Consider unique circumstances. Is the position for an individual contributor or are there multiple people in the same role? Was he or she a strategic hire who was intentionally brought on at a high salary? “If someone came in with a book of business or with unique skills, there will be a clear reason why they are at or above the top of the range,” Nygard says. “They may have special skills that are valuable to the organization that aren’t in the job description.” In these cases, you might opt to provide increases above the top of the pay level. “It is essential to do this sparingly and to document the reasons for it,” he says.
|Review past actions. If your organization has documented other instances of employees bumping up against the top of the range, review this information with the worker’s manager to see if previous approaches seemed effective. Did the individuals tend to stay with the company and remain productive, or did they develop performance issues or leave?
Craft a policy. In the wake of a merger or acquisition, develop a companywide plan to deal with pay issues. In many cases, the two companies involved find that their pay ranges do not match up, which can lead to individuals with compensation that is at or even well over the top of the designated maximum. When this happens, Malika Terry, director of Americas compensation and benefits for InterContinental Hotels Group, and her team hold individual meetings with all employees about their role in the new company and how that will impact their compensation. “We also hold virtual office hours so they can ask questions about pay, raises, the impact on their bonuses, et cetera,” she says.
Is Pay Structure the Issue?
When too many workers reach peak pay too quickly, it might be a symptom of a dysfunctional salary system. Although Terry and her staff at IHG review pay ranges annually, they conduct a closer analysis wherever they see a cluster of people at or nearing the upper limit. “We look at the market to make sure the position is in the right range and analyze the data to see if any adjustment or change is in order,” she says.
Pay positioning is also important to consider. In a less-competitive labor environment, you may be able to peg pay at the median of the market. However, if talent for some or all of your company’s positions has become scarcer, that level of compensation may no longer be enough to attract the employees you want. In such cases, managers may end up giving larger-than-normal increases just to keep good employees, even though the organization has not adjusted the salary structure and ranges to keep up with the competition.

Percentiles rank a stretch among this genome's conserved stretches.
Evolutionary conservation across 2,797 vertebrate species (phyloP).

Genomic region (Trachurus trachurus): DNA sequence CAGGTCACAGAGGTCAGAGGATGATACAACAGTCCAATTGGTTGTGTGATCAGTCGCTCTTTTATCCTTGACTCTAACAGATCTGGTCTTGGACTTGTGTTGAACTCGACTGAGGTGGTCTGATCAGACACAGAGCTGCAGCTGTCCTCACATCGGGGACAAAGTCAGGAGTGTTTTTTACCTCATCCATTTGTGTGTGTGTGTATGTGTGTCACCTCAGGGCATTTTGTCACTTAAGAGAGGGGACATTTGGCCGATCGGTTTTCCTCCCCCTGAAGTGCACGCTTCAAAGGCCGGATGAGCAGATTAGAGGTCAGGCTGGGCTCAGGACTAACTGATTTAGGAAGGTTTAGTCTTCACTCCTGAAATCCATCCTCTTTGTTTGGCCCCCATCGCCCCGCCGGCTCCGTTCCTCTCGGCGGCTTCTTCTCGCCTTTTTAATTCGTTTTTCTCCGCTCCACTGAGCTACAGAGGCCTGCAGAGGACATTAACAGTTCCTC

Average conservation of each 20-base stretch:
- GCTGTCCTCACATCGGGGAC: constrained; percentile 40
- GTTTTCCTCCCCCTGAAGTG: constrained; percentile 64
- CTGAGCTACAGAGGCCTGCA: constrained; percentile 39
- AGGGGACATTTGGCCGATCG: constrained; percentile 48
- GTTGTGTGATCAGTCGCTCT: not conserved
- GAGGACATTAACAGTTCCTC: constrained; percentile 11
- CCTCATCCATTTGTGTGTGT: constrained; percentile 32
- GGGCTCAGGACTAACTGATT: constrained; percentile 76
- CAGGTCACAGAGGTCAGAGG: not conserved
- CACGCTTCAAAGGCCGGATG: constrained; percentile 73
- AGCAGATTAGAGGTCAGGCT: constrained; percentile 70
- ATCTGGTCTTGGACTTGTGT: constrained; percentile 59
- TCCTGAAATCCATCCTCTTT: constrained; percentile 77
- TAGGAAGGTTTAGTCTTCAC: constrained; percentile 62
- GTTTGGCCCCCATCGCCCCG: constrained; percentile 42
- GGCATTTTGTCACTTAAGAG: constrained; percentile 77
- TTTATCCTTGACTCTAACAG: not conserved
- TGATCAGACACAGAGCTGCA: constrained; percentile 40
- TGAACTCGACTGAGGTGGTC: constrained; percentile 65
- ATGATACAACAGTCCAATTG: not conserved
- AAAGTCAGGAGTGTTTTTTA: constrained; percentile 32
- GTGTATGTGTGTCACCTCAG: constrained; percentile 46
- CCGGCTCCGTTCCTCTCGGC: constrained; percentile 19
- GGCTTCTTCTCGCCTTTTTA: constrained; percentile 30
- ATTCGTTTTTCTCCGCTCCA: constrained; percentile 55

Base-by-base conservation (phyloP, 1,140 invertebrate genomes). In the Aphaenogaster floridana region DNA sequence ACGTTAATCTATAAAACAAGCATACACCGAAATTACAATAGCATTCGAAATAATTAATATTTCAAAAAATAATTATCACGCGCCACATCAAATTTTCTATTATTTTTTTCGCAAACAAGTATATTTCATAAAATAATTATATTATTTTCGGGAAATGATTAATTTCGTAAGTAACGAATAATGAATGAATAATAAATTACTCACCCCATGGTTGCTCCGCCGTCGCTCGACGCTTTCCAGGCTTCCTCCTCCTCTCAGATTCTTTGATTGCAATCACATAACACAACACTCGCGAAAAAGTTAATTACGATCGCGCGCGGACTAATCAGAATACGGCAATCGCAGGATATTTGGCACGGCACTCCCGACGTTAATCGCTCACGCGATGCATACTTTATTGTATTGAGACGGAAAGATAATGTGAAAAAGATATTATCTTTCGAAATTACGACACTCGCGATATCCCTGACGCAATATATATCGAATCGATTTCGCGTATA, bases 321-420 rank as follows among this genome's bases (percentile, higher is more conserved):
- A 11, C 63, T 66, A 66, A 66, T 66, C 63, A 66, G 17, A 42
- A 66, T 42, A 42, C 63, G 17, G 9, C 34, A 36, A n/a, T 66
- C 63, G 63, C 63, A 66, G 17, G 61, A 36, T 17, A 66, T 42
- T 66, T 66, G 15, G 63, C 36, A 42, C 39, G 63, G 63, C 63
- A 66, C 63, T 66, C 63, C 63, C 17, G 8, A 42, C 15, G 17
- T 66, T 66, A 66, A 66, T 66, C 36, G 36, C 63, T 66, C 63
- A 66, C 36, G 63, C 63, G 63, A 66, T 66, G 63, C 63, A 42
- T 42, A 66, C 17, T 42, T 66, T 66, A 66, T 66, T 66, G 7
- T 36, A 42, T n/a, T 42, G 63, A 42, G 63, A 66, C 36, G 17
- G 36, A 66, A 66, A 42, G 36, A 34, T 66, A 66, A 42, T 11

‘Make pay ranges wide enough to accommodate different levels of experience and changes and growth in responsibilities.’
A better approach is to conduct regular benchmarking to see what pay each position can command, Detwiler says. When the competition for talent heats up and market-based pay rises, the company may need to adjust its positioning and salary ranges. It’s a good idea to track trends, including unemployment and quit rates, in the industry and in specific labor markets. “Make sure you are benchmarking because eventually it will catch up to you” if your pay isn’t keeping pace, she says. “People will be poached and tempted to explore the market and their worth.”
During this process, make sure current pay ranges are appropriate for specific positions. “If a pay range is 10 percent wide, it is easy for people to get above the range,” says Keith Weldon, global compensation manager for Black & Veatch, based in Overland Park, Kan. To avoid that, the engineering, construction and consulting firm designs its pay ranges much wider—from 50 percent to 100 percent. For example, a 50-percent-wide range might be between $50,000 to $75,000, while a span that is 100 percent wide would extend from $75,000 to $150,000.
The grades can be narrower for lower-level positions where incumbents tend to be early in their careers and more likely to be promoted faster. Wider ranges for mid- to late-career jobs will help you keep those employees on board because they don’t have to sacrifice competitive pay increases as they continue to deepen their experience and expertise in their current roles.